I am a global historian interested in cities, migration, and civil society. My research interests are primarily in modern Southeast Asia, with a focus on transnational connections and cross-cultural exchange.
PhD, History, University of Cambridge, 2010
M.A., History, School of Oriental and African Studies, 2004
B.A. (Comb. Hons), History and Contemporary Studies, the University of King's College and Dalhousie University, Canada, 2001
Before joining the School of History and Cultures in August 2013, I was a Mellon post-doctoral fellow in the Department of South and Southeast Asian studies at the University of California, Berkeley between 2011 and 2013. I was a Past and Present post-doctoral fellow at the Institute of Historical Research in London in 2010/11, and a sessional lecturer at Birkbeck College in 2009, where I taught a graduate class on global cities. I have also worked on social development projects for the World Bank and International Organization for Migration in Indonesia, where I developed an interest in the history of local civil society organizations and grassroots social movements in Southeast Asia.
This year I will be teaching a second-year option module on 'The Making of Modern Southeast Asia c. 1860-1960', as well as a group research course is 'Student activism in 20th c. Burma.' I will also be co-teaching 'History, Theory, and Practice' and the MA in Contemporary History's core module on 'Globalization since 1945'. I will additionally be contributing lectures to the new MA in Global History.
I would be happy to discuss offering postgraduate supervision in any topic relating to inter-ethnic relations, social activism, and social, intellectual, and urban history in twentieth-century South and Southeast Asia.
I am currently completing a manuscript based on my PhD thesis that explores intersecting themes of urban space, cross-cultural sociability, education, the press, and popular culture in the 1920s and 1930s. The book focuses largely on the cities of Rangoon, Penang, and Bangkok. I am currently pursuing research on cultural internationalism and the transnational movements of activists, literati and artists in the 1950s, focusing on Burma, Malaysia, and Indonesia, as well as African-Americans in Cold War Asia.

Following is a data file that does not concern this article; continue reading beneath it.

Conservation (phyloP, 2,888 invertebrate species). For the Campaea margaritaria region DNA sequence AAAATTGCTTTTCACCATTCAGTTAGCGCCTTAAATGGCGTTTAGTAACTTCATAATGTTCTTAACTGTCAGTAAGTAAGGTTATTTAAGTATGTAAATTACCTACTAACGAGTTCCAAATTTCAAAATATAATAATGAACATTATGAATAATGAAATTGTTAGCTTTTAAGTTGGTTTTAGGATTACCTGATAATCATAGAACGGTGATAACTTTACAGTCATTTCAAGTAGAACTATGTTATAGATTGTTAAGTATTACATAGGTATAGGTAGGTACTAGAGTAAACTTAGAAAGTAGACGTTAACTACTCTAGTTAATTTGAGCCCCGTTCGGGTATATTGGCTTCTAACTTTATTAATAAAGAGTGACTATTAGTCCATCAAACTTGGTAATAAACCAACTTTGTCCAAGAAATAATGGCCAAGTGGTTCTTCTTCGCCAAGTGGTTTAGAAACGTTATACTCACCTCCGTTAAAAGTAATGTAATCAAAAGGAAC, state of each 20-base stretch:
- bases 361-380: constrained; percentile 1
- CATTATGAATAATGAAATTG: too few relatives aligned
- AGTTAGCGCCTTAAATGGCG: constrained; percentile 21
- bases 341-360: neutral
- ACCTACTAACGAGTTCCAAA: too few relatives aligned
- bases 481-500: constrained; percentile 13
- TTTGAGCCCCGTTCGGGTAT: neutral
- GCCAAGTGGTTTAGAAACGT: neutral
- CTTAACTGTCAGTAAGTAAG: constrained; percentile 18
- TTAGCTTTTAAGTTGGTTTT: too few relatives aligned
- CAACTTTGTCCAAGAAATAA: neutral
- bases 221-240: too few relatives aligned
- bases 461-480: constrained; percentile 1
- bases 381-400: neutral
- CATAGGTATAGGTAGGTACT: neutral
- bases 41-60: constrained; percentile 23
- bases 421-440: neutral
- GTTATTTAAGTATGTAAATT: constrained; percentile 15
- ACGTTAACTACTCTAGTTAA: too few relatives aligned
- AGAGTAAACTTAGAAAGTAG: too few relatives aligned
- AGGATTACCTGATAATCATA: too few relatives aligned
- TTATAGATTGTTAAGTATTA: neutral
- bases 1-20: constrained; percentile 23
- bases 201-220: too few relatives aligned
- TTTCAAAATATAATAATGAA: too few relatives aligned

Most recently I have been a collaborator and speaker on events hosted by the 'Sites of Asian interaction' project at the Cambridge Centre for Economics and History. I am also currently involved in heritage conservation projects in Southeast Asia, working with the Yangon Heritage Trust and Think City Penang to share ideas on community-driven development in heritage zones and promote public awareness of the vibrant, multi-ethnic histories of Asian port-cities.
Editorial: 'A world of ideas: new pathways in global intellectual history, c. 1880-1930' co-authored with Stefanie Gaenger, Modern Intellectual History, forthcoming Vol. 10:2, August 2013
'Between Orientalism and Nationalism: the learned society and the making of "Southeast Asia''', Modern Intellectual History, forthcoming Vol. 10:2, August 2013
Editorial 'The roots of global civil society and the interwar moment’, co-authored with Andrew Arsan and Anne-Isabelle Richard, Journal of Global History Vol. 7:2, July 2012
‘Breaking the Colour Bar: The Rotary Movement and the ‘International Mind’ in 1930s Southeast Asia’, Journal of Global History Vol. 7:2, July 2012
‘Cosmopolitanism and the Modern Girl: A Cross-cultural Discourse in Interwar Penang’ in Modern Asian Studies 43:6, November 2009
‘Print and Colonial Port-Cultures of the Indian Ocean: Rangoon and Penang’ in Journal of the Malaysian Branch of the Royal Asiatic Society, December 2009 (republished in Moussons no 7 Social Science Research on Southeast Asia for special issue on ‘the Moving Frontiers of Burma’, summer 2011)
'Echoes of Cosmopolitanism: Colonial Penang’s ‘Indigenous’ English Press’ in Media and the British Empire Ed. Chandrika Kaul (London: Palgrave Macmillan, March 2006)